In addition to the deer antler velvet, he also sold magic stickers that he claimed would prevent athletes from being weakened by cell phones, which he claimed could infiltrate their energy fields and "zap" them like a Taser.

Via Sports Illustrated:

Stocky and genial, with short black hair carefully curled at his forehead, Key began by telling the players that there would be thousands of cellphones in the Superdome the following night and that frequencies from those phones would be swirling through their bodies. "They're going to affect you guys very negatively," Key said rapidly and with a twang. "We figured out a way to manipulate that so that you aren't affected . . . [to] give you strength, give you balance, give you flexibility and help with pain." [...]

And then Key passed out his remedy for the frequencies: stickers, which he calls chips, bearing holograms of a pyramid. Key told the players that on game day they should place the chips on three acupuncture points—one on the inside of each wrist before they tape their arms (the chips also come embedded in bracelets), and one over the heart. "It's going to help your heart have so much more energy," he said. "Come the fourth quarter, you guys will not be gassed at all."

He also sold "negatively charged" water, swine flu fighting lightbulbs, and some kind of magic powder.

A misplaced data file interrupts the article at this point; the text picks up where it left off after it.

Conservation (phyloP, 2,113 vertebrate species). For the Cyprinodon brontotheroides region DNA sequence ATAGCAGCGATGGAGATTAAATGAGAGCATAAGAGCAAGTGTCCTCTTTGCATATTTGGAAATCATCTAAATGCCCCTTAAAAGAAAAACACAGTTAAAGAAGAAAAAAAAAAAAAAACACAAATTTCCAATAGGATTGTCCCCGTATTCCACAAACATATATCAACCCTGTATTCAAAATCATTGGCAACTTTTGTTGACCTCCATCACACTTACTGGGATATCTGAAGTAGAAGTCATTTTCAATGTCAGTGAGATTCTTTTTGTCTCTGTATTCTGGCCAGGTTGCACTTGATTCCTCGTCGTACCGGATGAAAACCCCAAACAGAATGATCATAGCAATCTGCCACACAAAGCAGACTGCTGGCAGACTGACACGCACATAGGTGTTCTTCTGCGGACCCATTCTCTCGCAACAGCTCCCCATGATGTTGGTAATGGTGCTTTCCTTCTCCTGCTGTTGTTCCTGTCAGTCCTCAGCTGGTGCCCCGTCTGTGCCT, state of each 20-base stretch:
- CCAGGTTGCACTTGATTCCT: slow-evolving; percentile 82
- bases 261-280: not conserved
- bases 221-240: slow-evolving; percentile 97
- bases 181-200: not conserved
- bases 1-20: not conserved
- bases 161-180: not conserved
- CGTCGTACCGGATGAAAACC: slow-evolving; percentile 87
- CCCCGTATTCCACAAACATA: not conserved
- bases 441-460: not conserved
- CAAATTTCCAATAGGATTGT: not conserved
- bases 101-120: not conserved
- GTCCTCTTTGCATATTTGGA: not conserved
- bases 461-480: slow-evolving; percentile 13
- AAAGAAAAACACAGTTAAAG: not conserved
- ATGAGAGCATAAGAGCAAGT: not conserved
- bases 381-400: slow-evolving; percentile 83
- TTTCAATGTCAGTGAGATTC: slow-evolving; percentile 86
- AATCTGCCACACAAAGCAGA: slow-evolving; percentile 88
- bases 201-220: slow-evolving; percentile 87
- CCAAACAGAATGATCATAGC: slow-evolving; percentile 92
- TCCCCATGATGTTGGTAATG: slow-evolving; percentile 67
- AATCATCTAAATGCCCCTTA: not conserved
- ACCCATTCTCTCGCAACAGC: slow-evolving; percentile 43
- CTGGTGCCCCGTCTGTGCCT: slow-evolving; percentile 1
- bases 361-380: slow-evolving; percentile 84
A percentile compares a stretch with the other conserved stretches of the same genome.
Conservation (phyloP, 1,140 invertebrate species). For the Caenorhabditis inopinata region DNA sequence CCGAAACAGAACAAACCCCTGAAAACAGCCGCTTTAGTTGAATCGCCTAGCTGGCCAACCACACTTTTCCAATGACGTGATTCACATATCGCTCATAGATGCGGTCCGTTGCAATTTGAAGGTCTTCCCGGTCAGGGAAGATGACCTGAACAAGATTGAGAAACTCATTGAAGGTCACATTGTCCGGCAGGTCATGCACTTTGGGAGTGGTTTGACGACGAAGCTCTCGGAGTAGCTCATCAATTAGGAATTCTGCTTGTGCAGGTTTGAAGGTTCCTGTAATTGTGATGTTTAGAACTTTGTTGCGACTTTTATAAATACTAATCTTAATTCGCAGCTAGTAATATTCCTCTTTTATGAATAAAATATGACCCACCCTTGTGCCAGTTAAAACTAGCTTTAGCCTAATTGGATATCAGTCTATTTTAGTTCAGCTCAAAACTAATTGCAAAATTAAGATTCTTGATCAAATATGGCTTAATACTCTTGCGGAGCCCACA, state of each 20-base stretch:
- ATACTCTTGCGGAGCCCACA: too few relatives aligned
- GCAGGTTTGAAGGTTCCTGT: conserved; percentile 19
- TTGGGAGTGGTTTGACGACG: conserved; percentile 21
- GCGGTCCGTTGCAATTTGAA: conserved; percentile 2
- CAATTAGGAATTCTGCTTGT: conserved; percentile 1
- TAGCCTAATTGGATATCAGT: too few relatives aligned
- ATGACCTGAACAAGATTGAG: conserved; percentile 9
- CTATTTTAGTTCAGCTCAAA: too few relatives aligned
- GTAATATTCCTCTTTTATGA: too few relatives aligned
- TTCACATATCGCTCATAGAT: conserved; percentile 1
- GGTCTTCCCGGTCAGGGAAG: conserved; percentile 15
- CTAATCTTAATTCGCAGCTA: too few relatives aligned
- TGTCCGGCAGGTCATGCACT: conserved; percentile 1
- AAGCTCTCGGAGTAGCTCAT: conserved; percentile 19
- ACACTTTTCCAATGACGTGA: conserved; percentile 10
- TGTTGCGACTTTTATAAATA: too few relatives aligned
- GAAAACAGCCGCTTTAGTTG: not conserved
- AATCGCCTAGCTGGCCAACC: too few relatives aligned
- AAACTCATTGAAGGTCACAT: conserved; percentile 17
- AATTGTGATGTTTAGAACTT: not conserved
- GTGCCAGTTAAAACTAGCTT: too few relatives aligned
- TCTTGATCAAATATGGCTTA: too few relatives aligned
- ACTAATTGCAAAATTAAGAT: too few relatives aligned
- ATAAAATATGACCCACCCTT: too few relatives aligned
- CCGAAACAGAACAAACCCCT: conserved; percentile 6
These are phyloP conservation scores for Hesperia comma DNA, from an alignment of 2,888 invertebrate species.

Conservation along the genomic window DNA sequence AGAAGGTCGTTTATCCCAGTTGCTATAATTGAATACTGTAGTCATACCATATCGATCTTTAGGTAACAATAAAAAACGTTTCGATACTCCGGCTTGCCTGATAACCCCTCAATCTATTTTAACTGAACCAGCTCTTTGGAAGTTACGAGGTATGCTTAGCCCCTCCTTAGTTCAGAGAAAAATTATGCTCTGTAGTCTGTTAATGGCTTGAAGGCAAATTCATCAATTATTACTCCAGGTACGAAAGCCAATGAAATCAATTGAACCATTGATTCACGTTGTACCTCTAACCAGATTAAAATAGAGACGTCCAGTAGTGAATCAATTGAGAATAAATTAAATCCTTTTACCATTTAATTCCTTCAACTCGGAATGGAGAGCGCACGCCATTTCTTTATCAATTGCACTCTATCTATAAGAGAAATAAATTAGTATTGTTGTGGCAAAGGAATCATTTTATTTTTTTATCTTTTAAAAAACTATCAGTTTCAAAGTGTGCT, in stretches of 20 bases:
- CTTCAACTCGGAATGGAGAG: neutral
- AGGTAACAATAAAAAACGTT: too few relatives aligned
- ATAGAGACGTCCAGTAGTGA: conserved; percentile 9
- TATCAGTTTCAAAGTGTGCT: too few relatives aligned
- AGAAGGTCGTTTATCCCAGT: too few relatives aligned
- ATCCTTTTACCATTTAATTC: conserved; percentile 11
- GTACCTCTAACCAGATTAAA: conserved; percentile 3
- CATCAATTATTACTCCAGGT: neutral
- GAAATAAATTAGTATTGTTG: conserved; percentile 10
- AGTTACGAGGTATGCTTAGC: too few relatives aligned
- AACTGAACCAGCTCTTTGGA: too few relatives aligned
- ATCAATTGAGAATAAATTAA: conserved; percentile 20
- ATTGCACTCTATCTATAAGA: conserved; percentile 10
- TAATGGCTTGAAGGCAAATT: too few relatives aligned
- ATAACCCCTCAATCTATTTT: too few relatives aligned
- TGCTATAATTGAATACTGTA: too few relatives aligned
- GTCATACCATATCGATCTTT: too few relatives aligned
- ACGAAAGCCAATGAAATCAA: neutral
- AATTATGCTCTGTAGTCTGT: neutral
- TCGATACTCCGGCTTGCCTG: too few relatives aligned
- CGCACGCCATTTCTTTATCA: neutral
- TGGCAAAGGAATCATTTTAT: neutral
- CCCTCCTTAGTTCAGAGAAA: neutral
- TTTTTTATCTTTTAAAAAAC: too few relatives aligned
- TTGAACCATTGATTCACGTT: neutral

Like the star of an infomercial flush with catchphrases — "Guys, this stuff is beyond real!" — Key also showed the players gallon jugs of "negatively charged" water, which he claimed would afford them better hydration because it adheres like a magnet to the body's cells. Then he held up a canister containing a powder additive, to be mixed in water or juice, that he said had put muscle mass on a woman who was in a coma, and an oscillating "beam ray" lightbulb that could "knock out" the swine flu virus in 90 minutes. Finally, he pulled out a bottle of deer-antler spray (which also comes in pill form). Adrian Hubbard, a linebacker sitting on one of the queen beds, said he already had some, but Key explained its benefits for the others.

Although his focus has turned, he still promotes a whole lot of junk science on his website, directing people to buy magic weight loss bracelets, apricot seeds (which don't "fight cancer" but will make you very sick thanks to all of the cyanide in them), and a Miracle Mineral Solution knock-off (AKA bleach), sold on a website that talks about "bloodline families" (illuminati conspiracy stuff). Behold, a screenshot of the very normal pro-bleach-drinking video featured on the website.

Man in vest and bow-tie holding gun, top secret stamp, 'they are lying to you' stamp.

All of this is to say that this is not Christopher Key's first time at the Scamming People With Pseudoscience Rodeo. Like many others in his field, he has latched onto the anti-vaxx movement, likely realizing that these people will absolutely spend piles of money to huff deer antlers before they do anything an actual scientist or doctor suggests they do.

[Daily Beast]

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Robyn Pennacchia

Robyn Pennacchia is a brilliant, fabulously talented and visually stunning angel of a human being, who shrugged off what she is pretty sure would have been a Tony Award-winning career in musical theater in order to write about stuff on the internet. Follow her on Twitter at @RobynElyse